Hypertension Is Not a Silent Disease in Children


PHILADELPHIA — Hypertension, often called a condition without its own symptoms, manifests through heart attacks and strokes.

But a new study by researchers at the Texas Children's Hospital claims that children with hypertension may actually have symptoms such as headache and chest and abdominal pain, but that these signs are overlooked, according to Dr. Daniel I. Feig, who is chief of the hospital's pediatric hypertension clinics. He presented the results at the annual meeting of the American Society of Nephrology.

Dr. Feig and his colleagues studied 409 consecutive children who were evaluated at the facility's pediatric hypertension clinics for new-onset high blood pressure.

An estimated 2%–3% of children under age 18 years, and 15%–30% of obese children, have elevated blood pressure. Most of these children go undiagnosed, or are not managed well, he said. But it's important to address the hypertension early, he said, noting that the majority of hypertensive children go on to have elevated blood pressure as adults.

In adults, the poor outcomes are measured through heart attacks, strokes, or kidney failure, but in children, those events are rare. Some studies have shown evidence of organ damage in hypertensive children, including left ventricular hypertrophy, proteinuria, and accelerated atherosclerosis.

Clinicians use a statistical definition to quantify hypertension in children. Dr. Feig said he and his colleagues diagnosed hypertension when a child had a blood pressure greater than the 95th percentile, stratified for age, gender, and height, on three consecutive visits, over a 2-week time frame. They relied on charts from the Fourth Report on the Diagnosis, Evaluation and Treatment of High Blood Pressure in Children and Adolescents (Pediatrics 2004;114:555–76).

The researchers aimed to diagnose hypertension earlier in children and quantify the potential adverse outcomes if left unmanaged. They asked 409 consecutive children (aged 7–18 years) to fill out a questionnaire requesting self-reporting of 15 symptoms likely related to high blood pressure. After excluding those children who did not meet the entry criteria, they evaluated the questionnaires of 343 children and compared them with 150 healthy controls.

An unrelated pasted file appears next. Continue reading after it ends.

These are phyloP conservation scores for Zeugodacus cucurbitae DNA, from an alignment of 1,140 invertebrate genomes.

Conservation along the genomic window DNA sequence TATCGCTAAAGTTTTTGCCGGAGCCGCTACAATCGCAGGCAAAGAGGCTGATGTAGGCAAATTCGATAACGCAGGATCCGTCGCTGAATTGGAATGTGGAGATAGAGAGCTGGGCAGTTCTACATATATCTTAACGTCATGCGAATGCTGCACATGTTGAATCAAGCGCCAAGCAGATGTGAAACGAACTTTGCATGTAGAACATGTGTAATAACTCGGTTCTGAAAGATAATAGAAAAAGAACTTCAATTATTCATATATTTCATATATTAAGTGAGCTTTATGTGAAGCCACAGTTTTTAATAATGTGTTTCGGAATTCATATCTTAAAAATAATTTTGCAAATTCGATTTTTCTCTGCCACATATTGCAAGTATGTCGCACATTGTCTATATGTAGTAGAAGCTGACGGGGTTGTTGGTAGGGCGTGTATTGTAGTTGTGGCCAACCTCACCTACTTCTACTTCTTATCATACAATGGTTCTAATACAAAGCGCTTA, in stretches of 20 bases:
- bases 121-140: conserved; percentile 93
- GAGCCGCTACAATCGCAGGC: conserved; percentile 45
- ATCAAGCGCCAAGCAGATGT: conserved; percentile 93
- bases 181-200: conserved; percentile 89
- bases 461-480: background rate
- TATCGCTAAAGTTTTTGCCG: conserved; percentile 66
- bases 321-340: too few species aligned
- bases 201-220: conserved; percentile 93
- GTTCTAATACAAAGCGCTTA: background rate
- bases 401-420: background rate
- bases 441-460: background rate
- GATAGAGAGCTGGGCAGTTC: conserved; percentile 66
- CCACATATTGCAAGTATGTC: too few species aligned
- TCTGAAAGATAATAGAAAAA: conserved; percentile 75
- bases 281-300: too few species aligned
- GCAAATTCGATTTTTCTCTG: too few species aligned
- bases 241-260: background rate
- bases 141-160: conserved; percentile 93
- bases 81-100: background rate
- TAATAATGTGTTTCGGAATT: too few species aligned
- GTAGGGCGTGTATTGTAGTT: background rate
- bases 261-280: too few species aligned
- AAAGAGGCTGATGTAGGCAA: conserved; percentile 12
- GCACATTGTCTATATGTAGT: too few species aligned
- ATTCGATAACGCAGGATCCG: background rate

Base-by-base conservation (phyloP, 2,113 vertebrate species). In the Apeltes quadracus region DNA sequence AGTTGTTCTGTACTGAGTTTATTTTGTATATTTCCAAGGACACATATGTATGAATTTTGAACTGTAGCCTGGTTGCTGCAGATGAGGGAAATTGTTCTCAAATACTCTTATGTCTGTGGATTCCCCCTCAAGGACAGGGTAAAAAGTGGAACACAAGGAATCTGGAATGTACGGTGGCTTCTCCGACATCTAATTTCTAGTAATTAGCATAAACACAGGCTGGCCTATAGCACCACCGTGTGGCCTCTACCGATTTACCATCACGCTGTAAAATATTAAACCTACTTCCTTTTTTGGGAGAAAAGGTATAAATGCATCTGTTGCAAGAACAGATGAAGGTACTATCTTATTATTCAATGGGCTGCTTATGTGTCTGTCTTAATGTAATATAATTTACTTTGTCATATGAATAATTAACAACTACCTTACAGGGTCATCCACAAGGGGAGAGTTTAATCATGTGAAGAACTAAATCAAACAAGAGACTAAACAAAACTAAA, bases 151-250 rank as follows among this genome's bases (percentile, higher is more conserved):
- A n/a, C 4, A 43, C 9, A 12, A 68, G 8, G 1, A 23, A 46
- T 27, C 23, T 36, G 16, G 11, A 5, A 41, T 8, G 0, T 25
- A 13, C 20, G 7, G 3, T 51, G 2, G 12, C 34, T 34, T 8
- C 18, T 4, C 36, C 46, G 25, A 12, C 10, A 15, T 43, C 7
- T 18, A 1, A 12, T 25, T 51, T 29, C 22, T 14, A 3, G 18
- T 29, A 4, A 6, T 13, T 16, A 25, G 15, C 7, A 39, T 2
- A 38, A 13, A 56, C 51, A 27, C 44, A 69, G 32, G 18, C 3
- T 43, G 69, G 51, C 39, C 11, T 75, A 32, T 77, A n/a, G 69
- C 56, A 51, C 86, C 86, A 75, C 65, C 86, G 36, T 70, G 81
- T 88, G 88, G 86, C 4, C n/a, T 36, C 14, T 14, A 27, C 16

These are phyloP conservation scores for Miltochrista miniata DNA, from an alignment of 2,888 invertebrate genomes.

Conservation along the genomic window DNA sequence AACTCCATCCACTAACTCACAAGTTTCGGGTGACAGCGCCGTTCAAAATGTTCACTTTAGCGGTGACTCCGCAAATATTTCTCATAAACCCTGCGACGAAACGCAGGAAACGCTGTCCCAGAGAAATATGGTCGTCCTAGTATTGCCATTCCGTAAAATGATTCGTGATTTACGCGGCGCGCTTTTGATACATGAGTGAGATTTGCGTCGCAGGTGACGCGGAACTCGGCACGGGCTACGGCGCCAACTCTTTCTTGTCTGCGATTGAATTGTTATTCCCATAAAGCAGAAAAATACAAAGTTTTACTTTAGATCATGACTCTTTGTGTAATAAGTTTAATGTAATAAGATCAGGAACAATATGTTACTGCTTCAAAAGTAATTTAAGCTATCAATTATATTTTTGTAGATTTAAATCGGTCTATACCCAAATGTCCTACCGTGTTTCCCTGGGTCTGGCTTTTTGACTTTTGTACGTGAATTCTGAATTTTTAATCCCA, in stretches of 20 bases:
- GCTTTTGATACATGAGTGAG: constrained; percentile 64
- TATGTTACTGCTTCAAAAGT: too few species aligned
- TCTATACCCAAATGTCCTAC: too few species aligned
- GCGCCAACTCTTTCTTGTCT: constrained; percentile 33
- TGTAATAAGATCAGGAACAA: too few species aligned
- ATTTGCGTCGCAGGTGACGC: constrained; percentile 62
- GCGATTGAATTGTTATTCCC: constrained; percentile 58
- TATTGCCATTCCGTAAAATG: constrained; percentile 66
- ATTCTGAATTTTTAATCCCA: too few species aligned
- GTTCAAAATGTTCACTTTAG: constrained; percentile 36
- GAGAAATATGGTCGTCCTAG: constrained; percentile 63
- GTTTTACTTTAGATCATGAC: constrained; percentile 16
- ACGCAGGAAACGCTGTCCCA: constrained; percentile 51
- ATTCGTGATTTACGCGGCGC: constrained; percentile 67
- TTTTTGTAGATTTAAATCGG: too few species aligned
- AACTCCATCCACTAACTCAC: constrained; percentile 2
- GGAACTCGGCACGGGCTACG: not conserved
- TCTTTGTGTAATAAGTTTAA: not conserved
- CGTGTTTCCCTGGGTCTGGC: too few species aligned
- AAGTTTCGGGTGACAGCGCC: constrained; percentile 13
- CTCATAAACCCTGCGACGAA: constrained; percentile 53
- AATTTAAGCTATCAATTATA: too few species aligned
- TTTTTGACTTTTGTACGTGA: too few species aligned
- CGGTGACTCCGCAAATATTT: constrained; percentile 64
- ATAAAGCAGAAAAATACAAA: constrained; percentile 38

Children were asked to put a check next to a symptom that bothered them more than once a week. Of those with elevated blood pressure, 64% complained of more than one symptom, compared with 26% of normal children, a significant difference; 51% had one to four symptoms, and 14% had more than four symptoms.

The three most common symptoms were headache, which affected 42% of the hypertensive children, difficulty falling asleep, which affected 27% of that group, and daytime tiredness, which affected 26%. The hypertensive children were five times more likely to have these symptoms than normal children (odds ratios of 5.49 and 5.96, respectively).

Children also complained of chest and abdominal pain, failing at school, and having trouble concentrating.

The hypertensive children received counseling on how to modify their diets and were told to start exercising (low-impact cardiovascular training for 30 minutes a day for the sedentary kids). Children with severe hypertension or those who had elevated pressure due to a renal, cardiac, or another underlying condition were started on antihypertensives immediately. For the others, if they did not improve after 2 or 3 months of lifestyle changes, pharmaceuticals were added.

The most commonly used drugs included ACE inhibitors and calcium channel blockers.

Investigators asked the children to repeat the survey 4–6 months after starting treatment. Treatment seemed to make a substantial difference in the most common symptoms, with only 6.2% complaining of headache, down from 42%. Only 1.5% of children reported trouble falling asleep, and only 10% complained of daytime fatigue.

There was also a fairly big reduction in chest and abdominal pain, but there was no change in the number of children reporting difficulty at school—possibly because there was not enough time to detect a subjective change in school performance, or, more ominously, said Dr. Feig, because it might be that “cognitive changes due to early hypertension are irreversible.”

Children who received treatment improved regardless of whether they altered their lifestyle or took medications, suggesting that the most important intervention was lowering blood pressure, he said.

Dr. Stephen Daniels, a professor of pediatrics and environmental health at the Cincinnati Children's Hospital Medical Center, said the study challenges the conventional wisdom that hypertension is silent, but he was not convinced the symptoms were related to high blood pressure, citing potential design flaws.

The study “has generated a hypothesis that needs to be tested more completely,” he said in an interview. Hypertension is underdiagnosed in children, partly because pediatricians aren't always focused on measuring blood pressure or on how to interpret the measurements, he added.


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